Monday, February 12, 2018

The 2018 Contested Republican Primaries

The contested primaries on the Republican side are fewer and farther between than on the Democratic side, due to the fact that many of the benches are held by incumbents. 

In total, there are two contested Criminal District Court benches (both where there is no incumbent) and two Criminal County Court at Law benches that are contested.

Before I get to those, I would like to bring to your attention that former prosecutor and longtime defense attorney Terry Yates is running for Justice of the 1st Court of Appeals - Place 7 against Katy Boatman.  I don't know Katy Boatman, but I've known Terry pretty much since I walked in the door of a Harris County Courthouse.  I'm a big fan of his, as I am his brother, Denny, and his wife, Judge Leslie Brock Yates.   Terry has viewed the Criminal Justice System from both the prosecution and defense sides.  He would make a great Justice.

Now onto the District Court benches.  I will start off by saying that I've dreaded writing about both of these races ever since the fields were finalized.  The reason being that in both races, I have friends running against friends.  I'm glad that the primary is only a few weeks away, because I look forward to this contest being over.

In the 185th District Court race, former Judge of the 176th District Court, Stacey Bond, is running against former Harris County Assistant District Attorney Maritza Antu.  Maritza left the Office at the end of 2016 as a Felony Chief prosecutor.  She was a talented prosecutor and she has carried on in the world of prosecution as an attorney pro tem on behalf of the State of Texas.  She was/is a tough prosecutor, but I always found her to be fair.  She, and her husband, Matt Peneguy, are family friends and our kids go to school together.

Stacey Bond was a phenomenal judge during her entirely-too-short tenure as Judge of the 176th.  She was a victim of the Democratic sweep of 2016 despite being highly regarded by both the State and the Defense.  Prior to becoming a judge, she was a former Harris County Assistant District Attorney and a longtime Defense Attorney.  I practiced in her Court regularly, and it was truly one of the best courts to work in (even with that mildly cantankerous court coordinator).  Stacey had compassion, knowledge, and the guts to make tough decisions.  I have nothing negative to say about Maritza, but Stacey was one of the best judges I have ever practiced in front of.

In the 263rd District Court race, former Harris County prosecutor Justin Keiter is running against longtime Defense Attorney Charles Johnson.  I've known Charles since I was a prosecutor and have always enjoyed working with him.  In my experience, he is professional, diligent and caring about his clients.  He is laid back and would exercise great judicial temperament.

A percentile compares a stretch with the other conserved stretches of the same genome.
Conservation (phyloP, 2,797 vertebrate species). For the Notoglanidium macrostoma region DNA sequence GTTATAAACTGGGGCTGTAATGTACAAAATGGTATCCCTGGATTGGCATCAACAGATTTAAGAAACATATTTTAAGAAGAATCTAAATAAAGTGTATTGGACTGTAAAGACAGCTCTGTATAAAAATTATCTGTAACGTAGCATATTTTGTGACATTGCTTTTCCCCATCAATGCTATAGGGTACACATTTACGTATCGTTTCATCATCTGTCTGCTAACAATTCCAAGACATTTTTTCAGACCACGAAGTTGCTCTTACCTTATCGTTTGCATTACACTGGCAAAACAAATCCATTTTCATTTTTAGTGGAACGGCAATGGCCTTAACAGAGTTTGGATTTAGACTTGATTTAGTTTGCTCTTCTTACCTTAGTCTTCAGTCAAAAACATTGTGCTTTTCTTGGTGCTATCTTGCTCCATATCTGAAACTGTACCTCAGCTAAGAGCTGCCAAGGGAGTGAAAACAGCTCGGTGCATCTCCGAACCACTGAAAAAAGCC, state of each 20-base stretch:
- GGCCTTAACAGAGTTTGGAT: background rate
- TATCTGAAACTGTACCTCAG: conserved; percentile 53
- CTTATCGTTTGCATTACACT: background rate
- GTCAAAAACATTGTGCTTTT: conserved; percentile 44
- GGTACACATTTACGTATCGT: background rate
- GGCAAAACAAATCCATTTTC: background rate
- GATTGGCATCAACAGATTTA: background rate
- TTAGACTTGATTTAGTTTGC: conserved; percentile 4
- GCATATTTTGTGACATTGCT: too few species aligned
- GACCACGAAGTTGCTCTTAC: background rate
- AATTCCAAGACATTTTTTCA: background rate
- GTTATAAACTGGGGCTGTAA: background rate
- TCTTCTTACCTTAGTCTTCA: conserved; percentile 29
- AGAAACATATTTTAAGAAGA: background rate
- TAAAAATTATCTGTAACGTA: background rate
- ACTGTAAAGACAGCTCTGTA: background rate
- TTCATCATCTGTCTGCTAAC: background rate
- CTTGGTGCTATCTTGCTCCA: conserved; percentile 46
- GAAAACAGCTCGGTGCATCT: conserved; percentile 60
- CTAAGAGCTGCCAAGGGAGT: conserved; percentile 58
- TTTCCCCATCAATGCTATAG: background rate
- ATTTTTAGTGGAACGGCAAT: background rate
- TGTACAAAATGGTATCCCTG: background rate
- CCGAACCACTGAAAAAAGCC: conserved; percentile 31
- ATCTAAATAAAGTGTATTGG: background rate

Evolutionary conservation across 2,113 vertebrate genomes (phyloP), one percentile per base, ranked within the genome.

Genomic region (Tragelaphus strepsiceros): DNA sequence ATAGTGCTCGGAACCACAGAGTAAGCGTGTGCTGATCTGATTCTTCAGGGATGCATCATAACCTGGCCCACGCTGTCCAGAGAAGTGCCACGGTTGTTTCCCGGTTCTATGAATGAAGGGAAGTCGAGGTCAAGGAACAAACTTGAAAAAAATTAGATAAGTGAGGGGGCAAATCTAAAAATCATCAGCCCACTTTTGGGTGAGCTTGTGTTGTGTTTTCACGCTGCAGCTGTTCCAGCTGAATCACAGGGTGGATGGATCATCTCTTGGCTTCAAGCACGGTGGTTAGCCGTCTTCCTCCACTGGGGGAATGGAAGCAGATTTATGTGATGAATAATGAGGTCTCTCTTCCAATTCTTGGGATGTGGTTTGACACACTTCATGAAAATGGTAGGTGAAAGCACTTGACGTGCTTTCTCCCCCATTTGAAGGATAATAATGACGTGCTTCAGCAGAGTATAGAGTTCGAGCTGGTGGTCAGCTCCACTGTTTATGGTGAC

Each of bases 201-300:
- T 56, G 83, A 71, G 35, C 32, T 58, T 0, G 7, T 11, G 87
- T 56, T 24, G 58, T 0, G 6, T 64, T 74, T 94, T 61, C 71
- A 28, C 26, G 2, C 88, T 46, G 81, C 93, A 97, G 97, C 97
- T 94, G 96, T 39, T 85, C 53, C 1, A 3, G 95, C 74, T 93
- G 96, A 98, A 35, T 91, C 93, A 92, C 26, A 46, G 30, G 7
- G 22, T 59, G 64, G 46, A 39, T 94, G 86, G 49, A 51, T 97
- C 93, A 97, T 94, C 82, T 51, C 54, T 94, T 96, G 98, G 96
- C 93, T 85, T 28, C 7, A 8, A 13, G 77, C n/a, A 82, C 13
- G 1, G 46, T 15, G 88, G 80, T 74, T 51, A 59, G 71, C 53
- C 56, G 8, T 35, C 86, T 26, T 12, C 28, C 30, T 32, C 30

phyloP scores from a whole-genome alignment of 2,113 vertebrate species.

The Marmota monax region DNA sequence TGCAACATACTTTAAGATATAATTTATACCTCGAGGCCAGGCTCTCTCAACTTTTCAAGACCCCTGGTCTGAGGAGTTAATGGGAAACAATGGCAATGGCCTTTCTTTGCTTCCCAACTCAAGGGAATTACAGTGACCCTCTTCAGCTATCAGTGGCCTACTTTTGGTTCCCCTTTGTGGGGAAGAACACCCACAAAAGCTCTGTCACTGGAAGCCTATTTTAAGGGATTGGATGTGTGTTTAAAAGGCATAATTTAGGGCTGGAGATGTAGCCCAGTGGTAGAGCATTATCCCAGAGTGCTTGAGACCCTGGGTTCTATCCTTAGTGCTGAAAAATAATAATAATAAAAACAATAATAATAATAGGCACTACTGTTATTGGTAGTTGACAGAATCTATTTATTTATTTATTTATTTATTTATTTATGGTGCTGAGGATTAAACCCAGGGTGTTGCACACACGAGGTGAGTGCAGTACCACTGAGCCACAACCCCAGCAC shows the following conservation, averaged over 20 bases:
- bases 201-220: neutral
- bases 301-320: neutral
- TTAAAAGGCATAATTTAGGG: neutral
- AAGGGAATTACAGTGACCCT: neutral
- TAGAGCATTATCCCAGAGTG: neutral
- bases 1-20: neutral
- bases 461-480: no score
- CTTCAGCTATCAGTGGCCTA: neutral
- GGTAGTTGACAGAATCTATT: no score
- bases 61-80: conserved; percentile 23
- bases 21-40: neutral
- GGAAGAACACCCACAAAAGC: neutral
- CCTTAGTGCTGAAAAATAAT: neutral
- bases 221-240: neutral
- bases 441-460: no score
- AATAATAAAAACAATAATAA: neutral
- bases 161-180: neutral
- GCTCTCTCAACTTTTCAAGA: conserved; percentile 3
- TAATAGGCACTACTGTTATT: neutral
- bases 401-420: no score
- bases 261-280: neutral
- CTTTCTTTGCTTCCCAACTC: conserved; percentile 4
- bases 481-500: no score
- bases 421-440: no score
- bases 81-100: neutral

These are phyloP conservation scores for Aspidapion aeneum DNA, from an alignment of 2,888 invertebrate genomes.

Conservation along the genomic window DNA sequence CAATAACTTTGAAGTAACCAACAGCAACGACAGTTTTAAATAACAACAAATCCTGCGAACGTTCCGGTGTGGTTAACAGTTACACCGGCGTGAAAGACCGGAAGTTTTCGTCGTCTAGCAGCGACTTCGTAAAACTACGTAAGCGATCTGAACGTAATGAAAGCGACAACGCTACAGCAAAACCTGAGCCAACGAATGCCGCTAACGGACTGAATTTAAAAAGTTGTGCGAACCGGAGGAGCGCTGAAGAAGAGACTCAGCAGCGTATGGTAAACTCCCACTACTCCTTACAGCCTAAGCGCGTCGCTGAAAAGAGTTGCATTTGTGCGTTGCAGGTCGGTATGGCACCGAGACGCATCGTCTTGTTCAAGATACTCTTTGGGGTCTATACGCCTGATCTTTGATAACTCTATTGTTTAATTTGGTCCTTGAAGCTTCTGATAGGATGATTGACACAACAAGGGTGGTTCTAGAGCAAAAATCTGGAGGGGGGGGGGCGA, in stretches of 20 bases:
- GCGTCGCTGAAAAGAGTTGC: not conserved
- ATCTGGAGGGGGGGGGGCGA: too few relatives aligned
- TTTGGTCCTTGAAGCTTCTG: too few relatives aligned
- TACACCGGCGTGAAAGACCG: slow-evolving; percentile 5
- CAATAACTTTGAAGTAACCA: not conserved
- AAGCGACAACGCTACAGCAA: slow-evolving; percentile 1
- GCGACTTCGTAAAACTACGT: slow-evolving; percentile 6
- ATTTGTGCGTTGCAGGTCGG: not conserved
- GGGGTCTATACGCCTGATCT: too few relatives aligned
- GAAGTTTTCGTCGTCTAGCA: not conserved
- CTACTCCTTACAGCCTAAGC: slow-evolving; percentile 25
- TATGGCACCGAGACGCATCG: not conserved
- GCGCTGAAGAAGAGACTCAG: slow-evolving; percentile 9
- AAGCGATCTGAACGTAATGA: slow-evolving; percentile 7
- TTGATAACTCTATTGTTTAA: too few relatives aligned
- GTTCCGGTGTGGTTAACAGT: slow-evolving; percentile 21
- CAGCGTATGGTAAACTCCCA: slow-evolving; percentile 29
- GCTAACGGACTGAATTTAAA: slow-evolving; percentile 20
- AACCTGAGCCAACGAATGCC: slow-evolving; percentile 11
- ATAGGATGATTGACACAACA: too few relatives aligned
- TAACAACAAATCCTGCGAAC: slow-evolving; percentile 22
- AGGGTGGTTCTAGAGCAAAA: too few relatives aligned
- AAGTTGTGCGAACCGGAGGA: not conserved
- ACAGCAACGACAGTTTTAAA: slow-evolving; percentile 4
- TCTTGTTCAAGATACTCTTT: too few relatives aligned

Justin (who is normally referred to just as Keiter) is a former prosecutor who is also currently practicing as a defense attorney.  Keiter's demeanor as a prosecutor was something that can probably best be described as "die hard."  He was very vocal about his job and his cases and that sometimes tended to rub the Defense Bar the wrong way.  I should know.  I was his Chief.

As Keiter's chief, I saw a side to him that most people who only saw him in court did not.  He was one of the hardest working and most dedicated people that I ever supervised during my tenure.  He wrapped himself up in his cases and fought hard for the victims on those cases.  He was passionate, almost to a fault.  Okay, sometimes to a fault.  But that was because he was so driven to see that Justice was done.  Those who bothered to get past the verbal sparring that came with dealing with Keiter in court were often surprised to find a compassionate and reasonable prosecutor.  He was also a talented trial attorney when it came down to it.

Keiter is also probably one of the most intensely loyal friends I've ever had.  I had a lot of preconceived notions about him when I first began supervising him, but those all changed the more I got to know him.  He has a perspective into the System that he isn't given enough credit for, as well as a tremendous amount of compassion.  Although I know some in the Defense Bar may disagree, I believe he would make a very good judge.

I've already written at length about the pros and cons of the candidates in the nasty battle for County Court at Law # 8, where defense attorney and former prosecutor Dan Simons is running against longtime incumbent Jay Karahan.  I'm not going to repeat what I already wrote over here.  I will just say (as I did in the other post) that Judge Karahan is a very good judge and he deserves to be re-elected.  I've got nothing whatsoever against Dan, but Judge Karahan is the clear choice in this race.

And finally, in the race for County Court at Law # 11, a longtime prosecutor, Aaron Burdette, is running against a longtime defense attorney, Lori Botello.  I have to admit bias on this one, because I know Burdette so much better than I know Lori.  He's actually my neighbor.  I consider him to be a very good friend and I think he would make a great judge.  That's not to say that Lori wouldn't.  I don't recall having too many dealings with her during my time as a prosecutor, but I know that she is an active member of the Defense Bar who has a good reputation as an attorney.

I'm sure if you have read over this, you may notice that I failed to make an actual recommendation in 75% of the races.  That wasn't an accident.  I have too many friends running in these races, and, as I noted in my write up on the Dems, this blog isn't worth losing a friend over. 

Feel free to share your insights.  Just keep them above the belt.

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